III. When the British government granted Ambedkar’s demand, Gandhi ji began a fast unto death.
IV. Ambedkar finally accepted Gandhiji’s position and the result was the Poona pact of September 1932. VI. It give the depressed a reserved seats in provincial and Central legislative councils but they were to be voted in by the general electorates.

Question. What were the limits of the civil disobedience movement?
Answer : I. For long, the Congress had ignored the dalits, fearing of offending the Sanatanis, the conservative high-caste Hindus. Thereforedalits did not participate in the movement.
II. Some of the Muslim political organizations did not respond to the civil disobedience movement since Congress is more associated with Hindu associations.
III. The relationship between the poor peasants and Congress remained uncertain during this period. Congress did not want to upset the rich peasants and landlords and was unwilling to support campaigns of the poor peasants in most places.

Question. Why did Gandhi ji call off civil disobedience movement?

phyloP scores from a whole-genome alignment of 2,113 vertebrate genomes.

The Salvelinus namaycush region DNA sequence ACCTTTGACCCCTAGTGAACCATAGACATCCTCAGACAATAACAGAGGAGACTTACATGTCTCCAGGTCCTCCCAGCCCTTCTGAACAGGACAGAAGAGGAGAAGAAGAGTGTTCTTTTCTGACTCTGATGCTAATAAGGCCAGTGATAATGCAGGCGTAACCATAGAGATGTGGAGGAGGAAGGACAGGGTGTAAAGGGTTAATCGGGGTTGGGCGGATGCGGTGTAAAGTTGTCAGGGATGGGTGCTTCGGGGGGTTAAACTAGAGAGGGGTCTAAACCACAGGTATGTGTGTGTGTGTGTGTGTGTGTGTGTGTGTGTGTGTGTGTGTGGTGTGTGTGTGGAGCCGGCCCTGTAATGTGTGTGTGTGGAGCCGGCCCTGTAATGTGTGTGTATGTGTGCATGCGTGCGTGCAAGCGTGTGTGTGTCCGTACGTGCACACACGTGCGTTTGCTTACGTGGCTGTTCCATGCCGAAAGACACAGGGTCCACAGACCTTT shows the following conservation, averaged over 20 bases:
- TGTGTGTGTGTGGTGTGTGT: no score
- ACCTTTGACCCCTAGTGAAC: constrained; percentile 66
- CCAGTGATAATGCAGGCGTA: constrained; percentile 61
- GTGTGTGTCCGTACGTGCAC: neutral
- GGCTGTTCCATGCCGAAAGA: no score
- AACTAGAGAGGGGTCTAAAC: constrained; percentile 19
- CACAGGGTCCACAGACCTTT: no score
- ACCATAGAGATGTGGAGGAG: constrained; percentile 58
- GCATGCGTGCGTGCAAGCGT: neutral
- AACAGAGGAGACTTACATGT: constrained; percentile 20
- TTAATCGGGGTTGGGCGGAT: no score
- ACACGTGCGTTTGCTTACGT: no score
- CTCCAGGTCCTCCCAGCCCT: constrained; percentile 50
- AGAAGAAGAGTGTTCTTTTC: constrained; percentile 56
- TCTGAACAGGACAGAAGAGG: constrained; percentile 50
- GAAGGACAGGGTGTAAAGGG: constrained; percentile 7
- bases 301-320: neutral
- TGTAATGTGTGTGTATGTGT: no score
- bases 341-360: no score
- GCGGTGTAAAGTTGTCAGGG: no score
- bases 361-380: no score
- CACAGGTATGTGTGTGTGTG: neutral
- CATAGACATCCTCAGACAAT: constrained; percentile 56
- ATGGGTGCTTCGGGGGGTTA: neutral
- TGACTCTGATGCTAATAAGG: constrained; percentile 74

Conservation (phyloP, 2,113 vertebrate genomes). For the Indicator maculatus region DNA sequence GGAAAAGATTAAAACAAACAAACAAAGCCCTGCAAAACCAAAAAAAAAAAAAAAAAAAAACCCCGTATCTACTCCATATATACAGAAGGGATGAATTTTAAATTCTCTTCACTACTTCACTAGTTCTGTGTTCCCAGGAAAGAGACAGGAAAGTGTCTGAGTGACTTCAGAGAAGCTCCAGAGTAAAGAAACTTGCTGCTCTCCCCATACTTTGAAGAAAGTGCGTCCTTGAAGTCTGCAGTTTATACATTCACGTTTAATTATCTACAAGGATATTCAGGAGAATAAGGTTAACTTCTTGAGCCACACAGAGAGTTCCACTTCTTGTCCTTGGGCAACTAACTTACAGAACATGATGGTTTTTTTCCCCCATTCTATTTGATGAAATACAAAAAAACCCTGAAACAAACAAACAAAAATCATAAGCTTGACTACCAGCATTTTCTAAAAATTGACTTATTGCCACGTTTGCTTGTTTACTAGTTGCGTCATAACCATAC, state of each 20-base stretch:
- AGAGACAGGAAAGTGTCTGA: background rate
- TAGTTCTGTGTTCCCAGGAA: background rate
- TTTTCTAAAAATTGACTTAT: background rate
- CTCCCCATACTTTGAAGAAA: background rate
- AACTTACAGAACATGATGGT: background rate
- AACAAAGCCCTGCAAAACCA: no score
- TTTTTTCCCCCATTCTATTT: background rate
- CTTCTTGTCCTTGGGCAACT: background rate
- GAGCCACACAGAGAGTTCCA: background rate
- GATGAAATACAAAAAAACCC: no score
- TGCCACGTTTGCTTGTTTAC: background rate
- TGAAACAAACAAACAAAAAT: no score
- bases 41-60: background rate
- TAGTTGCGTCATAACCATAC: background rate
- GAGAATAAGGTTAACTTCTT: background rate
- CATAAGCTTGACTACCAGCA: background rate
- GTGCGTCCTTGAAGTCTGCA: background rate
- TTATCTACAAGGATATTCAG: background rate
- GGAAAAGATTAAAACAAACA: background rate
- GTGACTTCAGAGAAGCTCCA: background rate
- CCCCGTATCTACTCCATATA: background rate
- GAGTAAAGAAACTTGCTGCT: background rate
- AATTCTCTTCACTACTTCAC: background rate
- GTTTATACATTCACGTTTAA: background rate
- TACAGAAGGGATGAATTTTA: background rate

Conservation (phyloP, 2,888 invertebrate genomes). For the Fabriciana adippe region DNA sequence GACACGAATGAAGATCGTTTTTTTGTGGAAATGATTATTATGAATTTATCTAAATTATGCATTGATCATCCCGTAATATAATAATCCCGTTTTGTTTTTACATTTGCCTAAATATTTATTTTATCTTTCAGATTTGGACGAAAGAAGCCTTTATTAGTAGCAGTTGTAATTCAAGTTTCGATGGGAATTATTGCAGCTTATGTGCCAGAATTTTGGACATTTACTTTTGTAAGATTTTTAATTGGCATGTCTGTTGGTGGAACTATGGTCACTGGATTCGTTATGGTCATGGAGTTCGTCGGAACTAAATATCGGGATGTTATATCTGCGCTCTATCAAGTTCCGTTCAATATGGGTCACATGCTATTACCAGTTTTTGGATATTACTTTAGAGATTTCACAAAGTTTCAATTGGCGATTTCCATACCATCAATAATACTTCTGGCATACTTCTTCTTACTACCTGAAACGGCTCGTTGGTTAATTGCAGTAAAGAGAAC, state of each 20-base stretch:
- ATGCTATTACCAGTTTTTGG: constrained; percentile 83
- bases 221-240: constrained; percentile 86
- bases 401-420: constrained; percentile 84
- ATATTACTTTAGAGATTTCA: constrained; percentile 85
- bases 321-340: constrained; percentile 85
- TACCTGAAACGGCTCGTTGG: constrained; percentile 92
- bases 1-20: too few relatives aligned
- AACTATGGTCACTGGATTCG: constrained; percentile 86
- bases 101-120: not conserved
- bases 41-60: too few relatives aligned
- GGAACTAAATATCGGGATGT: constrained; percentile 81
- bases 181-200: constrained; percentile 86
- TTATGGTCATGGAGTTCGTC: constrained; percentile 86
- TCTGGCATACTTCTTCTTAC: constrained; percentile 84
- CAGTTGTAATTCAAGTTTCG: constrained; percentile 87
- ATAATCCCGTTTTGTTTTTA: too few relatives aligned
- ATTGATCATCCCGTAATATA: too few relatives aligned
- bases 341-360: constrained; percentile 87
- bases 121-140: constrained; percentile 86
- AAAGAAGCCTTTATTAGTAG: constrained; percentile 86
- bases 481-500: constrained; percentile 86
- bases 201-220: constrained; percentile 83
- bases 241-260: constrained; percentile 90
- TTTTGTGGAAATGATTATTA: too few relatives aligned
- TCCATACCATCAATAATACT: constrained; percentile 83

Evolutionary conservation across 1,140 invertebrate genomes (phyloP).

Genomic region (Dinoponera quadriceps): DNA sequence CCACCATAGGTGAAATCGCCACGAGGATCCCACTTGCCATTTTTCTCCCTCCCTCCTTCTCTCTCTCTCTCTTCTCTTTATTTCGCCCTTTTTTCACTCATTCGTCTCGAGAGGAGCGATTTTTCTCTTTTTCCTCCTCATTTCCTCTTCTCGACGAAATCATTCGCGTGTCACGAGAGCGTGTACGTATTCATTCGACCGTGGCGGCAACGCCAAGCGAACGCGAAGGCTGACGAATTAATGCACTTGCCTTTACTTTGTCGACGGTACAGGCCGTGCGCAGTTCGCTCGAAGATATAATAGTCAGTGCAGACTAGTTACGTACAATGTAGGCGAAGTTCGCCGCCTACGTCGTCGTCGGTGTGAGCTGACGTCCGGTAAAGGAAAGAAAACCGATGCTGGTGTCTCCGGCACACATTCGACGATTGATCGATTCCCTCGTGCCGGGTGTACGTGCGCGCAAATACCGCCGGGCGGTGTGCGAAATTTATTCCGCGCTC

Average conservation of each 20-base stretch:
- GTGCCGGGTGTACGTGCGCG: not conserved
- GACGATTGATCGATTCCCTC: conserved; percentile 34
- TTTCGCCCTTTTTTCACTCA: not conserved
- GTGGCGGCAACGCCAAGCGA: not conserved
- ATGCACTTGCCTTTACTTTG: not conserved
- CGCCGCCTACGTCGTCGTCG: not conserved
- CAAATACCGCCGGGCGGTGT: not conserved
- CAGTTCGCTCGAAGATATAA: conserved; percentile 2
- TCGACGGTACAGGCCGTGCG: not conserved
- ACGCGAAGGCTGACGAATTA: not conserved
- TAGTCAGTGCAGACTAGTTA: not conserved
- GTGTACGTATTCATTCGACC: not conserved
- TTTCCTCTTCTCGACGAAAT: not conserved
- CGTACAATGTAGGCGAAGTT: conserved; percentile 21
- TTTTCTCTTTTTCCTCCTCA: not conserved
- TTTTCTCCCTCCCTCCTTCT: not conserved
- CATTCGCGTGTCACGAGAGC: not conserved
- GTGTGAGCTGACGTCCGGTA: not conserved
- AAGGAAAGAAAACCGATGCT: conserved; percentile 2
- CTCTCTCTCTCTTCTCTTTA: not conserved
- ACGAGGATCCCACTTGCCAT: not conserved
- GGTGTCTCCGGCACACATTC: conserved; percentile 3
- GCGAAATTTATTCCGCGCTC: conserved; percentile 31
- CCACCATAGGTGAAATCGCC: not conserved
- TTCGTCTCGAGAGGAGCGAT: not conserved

Answer : I. Most of the Congress leaders were arrested in April 1930.
II. Angry crowds demonstrated in the street of Peshawar, facing police firing.
III. Hundreds were killed and thousands were injured.
IV. When Mahatma Gandhi was arrested, industrial workers in Solapur attacked police post, municipal buildings, law courts and railway stations.
V. The frightened government responded with a policy of brutal repression.
VI. Peaceful satyagrahis were attacked, women and children were beaten up and 1 lac people were arrested.
In such situation, Mahatma Gandhi decided to call of the moment.

Question. Why did the poor peasants not join the civil disobedience movement? Why the relationship between the poor peasants and the Congress was remained uncertain during civil disobedience movement?
Answer : I. The poor peasants were not just interested in the lowering of the revenue demand.
II. Many of them were small tenants cultivating land they had rented from landlords.
III. As the depression continued and cash incomes decreased, the small tenants found it difficult to pay their rents.
IV. They wanted to be remitted (छुटकारा) from the unpaid rent of the landlord.
V. They joined a variety of radical movements and campaigns.
VI. Congress did not want to upset that rich peasants and landlords and was unwilling to support “no rent campaigns” of the poor peasants in most places.
So the relationship between the poor peasants and Congress remained uncertain.

Question. Describe briefly any three economic effects of the non-cooperation movement.
Answer : I. Foreign goods were boycotted, liquor shops picketed and foreign cloth burnt in the huge bonfires.
II. The import of foreign cloth halved between 1921and 1922. Its value dropped from rupees 102 crore to Rupees 57 crore.